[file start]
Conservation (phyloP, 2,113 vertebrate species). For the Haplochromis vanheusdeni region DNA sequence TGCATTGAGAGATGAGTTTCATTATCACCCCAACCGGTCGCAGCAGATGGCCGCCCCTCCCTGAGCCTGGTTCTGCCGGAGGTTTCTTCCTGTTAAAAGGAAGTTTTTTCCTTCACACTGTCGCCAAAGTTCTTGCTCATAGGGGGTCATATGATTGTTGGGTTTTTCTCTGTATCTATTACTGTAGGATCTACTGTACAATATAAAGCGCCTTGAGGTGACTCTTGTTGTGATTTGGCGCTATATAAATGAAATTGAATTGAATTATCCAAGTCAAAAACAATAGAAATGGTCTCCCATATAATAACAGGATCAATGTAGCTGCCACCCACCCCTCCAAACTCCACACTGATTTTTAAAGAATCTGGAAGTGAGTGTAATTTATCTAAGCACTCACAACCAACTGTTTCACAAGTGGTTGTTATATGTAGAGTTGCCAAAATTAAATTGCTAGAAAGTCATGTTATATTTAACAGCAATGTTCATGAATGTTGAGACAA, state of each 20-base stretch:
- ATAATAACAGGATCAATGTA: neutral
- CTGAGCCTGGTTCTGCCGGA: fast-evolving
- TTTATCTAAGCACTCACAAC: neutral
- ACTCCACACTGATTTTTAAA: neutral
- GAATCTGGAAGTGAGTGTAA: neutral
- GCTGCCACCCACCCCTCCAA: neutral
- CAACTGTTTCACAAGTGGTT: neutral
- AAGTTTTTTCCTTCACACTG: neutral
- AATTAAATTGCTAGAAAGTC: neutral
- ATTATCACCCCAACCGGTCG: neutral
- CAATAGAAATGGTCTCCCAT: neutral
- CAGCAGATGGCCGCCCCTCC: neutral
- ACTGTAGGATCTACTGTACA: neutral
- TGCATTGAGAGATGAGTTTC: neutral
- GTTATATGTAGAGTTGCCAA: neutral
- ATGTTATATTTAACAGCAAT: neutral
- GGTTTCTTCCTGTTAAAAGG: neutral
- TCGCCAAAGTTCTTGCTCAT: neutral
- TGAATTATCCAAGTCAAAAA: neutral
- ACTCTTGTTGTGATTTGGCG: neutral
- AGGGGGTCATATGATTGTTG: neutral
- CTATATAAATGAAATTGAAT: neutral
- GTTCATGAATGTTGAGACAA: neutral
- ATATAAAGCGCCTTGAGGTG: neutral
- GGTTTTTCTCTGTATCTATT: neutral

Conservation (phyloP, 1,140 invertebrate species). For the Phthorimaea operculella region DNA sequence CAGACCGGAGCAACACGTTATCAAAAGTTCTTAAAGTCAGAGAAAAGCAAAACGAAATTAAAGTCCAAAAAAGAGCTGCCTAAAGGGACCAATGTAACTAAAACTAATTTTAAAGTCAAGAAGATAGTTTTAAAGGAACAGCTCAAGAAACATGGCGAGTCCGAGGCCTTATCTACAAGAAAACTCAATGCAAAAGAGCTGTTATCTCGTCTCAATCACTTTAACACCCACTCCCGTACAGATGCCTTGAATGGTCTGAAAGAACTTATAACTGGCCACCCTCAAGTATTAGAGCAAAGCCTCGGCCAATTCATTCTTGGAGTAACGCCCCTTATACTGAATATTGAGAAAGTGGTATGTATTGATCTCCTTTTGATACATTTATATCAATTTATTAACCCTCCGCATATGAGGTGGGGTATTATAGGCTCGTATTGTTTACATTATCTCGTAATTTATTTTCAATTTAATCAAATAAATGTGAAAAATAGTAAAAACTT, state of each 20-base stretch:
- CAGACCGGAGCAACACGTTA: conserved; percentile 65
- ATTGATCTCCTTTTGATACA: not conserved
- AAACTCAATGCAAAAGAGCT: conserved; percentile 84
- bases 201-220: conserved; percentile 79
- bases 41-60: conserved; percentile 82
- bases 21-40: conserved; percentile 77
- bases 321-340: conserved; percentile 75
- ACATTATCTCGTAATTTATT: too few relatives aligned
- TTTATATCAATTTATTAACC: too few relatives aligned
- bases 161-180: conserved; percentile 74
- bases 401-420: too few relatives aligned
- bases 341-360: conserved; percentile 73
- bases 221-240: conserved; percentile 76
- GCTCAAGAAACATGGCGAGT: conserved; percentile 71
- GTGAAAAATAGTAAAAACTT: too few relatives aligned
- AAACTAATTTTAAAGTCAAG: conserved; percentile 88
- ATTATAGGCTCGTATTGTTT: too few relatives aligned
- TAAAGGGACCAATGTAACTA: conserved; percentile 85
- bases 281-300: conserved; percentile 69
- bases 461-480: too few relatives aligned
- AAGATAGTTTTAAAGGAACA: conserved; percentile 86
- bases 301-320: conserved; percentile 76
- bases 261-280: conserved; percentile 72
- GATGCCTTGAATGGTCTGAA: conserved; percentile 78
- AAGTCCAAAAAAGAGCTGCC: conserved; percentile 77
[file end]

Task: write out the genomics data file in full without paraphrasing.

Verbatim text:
Conservation (phyloP, 2,113 vertebrate species). For the Haplochromis vanheusdeni region DNA sequence TGCATTGAGAGATGAGTTTCATTATCACCCCAACCGGTCGCAGCAGATGGCCGCCCCTCCCTGAGCCTGGTTCTGCCGGAGGTTTCTTCCTGTTAAAAGGAAGTTTTTTCCTTCACACTGTCGCCAAAGTTCTTGCTCATAGGGGGTCATATGATTGTTGGGTTTTTCTCTGTATCTATTACTGTAGGATCTACTGTACAATATAAAGCGCCTTGAGGTGACTCTTGTTGTGATTTGGCGCTATATAAATGAAATTGAATTGAATTATCCAAGTCAAAAACAATAGAAATGGTCTCCCATATAATAACAGGATCAATGTAGCTGCCACCCACCCCTCCAAACTCCACACTGATTTTTAAAGAATCTGGAAGTGAGTGTAATTTATCTAAGCACTCACAACCAACTGTTTCACAAGTGGTTGTTATATGTAGAGTTGCCAAAATTAAATTGCTAGAAAGTCATGTTATATTTAACAGCAATGTTCATGAATGTTGAGACAA, state of each 20-base stretch:
- ATAATAACAGGATCAATGTA: neutral
- CTGAGCCTGGTTCTGCCGGA: fast-evolving
- TTTATCTAAGCACTCACAAC: neutral
- ACTCCACACTGATTTTTAAA: neutral
- GAATCTGGAAGTGAGTGTAA: neutral
- GCTGCCACCCACCCCTCCAA: neutral
- CAACTGTTTCACAAGTGGTT: neutral
- AAGTTTTTTCCTTCACACTG: neutral
- AATTAAATTGCTAGAAAGTC: neutral
- ATTATCACCCCAACCGGTCG: neutral
- CAATAGAAATGGTCTCCCAT: neutral
- CAGCAGATGGCCGCCCCTCC: neutral
- ACTGTAGGATCTACTGTACA: neutral
- TGCATTGAGAGATGAGTTTC: neutral
- GTTATATGTAGAGTTGCCAA: neutral
- ATGTTATATTTAACAGCAAT: neutral
- GGTTTCTTCCTGTTAAAAGG: neutral
- TCGCCAAAGTTCTTGCTCAT: neutral
- TGAATTATCCAAGTCAAAAA: neutral
- ACTCTTGTTGTGATTTGGCG: neutral
- AGGGGGTCATATGATTGTTG: neutral
- CTATATAAATGAAATTGAAT: neutral
- GTTCATGAATGTTGAGACAA: neutral
- ATATAAAGCGCCTTGAGGTG: neutral
- GGTTTTTCTCTGTATCTATT: neutral

Conservation (phyloP, 1,140 invertebrate species). For the Phthorimaea operculella region DNA sequence CAGACCGGAGCAACACGTTATCAAAAGTTCTTAAAGTCAGAGAAAAGCAAAACGAAATTAAAGTCCAAAAAAGAGCTGCCTAAAGGGACCAATGTAACTAAAACTAATTTTAAAGTCAAGAAGATAGTTTTAAAGGAACAGCTCAAGAAACATGGCGAGTCCGAGGCCTTATCTACAAGAAAACTCAATGCAAAAGAGCTGTTATCTCGTCTCAATCACTTTAACACCCACTCCCGTACAGATGCCTTGAATGGTCTGAAAGAACTTATAACTGGCCACCCTCAAGTATTAGAGCAAAGCCTCGGCCAATTCATTCTTGGAGTAACGCCCCTTATACTGAATATTGAGAAAGTGGTATGTATTGATCTCCTTTTGATACATTTATATCAATTTATTAACCCTCCGCATATGAGGTGGGGTATTATAGGCTCGTATTGTTTACATTATCTCGTAATTTATTTTCAATTTAATCAAATAAATGTGAAAAATAGTAAAAACTT, state of each 20-base stretch:
- CAGACCGGAGCAACACGTTA: conserved; percentile 65
- ATTGATCTCCTTTTGATACA: not conserved
- AAACTCAATGCAAAAGAGCT: conserved; percentile 84
- bases 201-220: conserved; percentile 79
- bases 41-60: conserved; percentile 82
- bases 21-40: conserved; percentile 77
- bases 321-340: conserved; percentile 75
- ACATTATCTCGTAATTTATT: too few relatives aligned
- TTTATATCAATTTATTAACC: too few relatives aligned
- bases 161-180: conserved; percentile 74
- bases 401-420: too few relatives aligned
- bases 341-360: conserved; percentile 73
- bases 221-240: conserved; percentile 76
- GCTCAAGAAACATGGCGAGT: conserved; percentile 71
- GTGAAAAATAGTAAAAACTT: too few relatives aligned
- AAACTAATTTTAAAGTCAAG: conserved; percentile 88
- ATTATAGGCTCGTATTGTTT: too few relatives aligned
- TAAAGGGACCAATGTAACTA: conserved; percentile 85
- bases 281-300: conserved; percentile 69
- bases 461-480: too few relatives aligned
- AAGATAGTTTTAAAGGAACA: conserved; percentile 86
- bases 301-320: conserved; percentile 76
- bases 261-280: conserved; percentile 72
- GATGCCTTGAATGGTCTGAA: conserved; percentile 78
- AAGTCCAAAAAAGAGCTGCC: conserved; percentile 77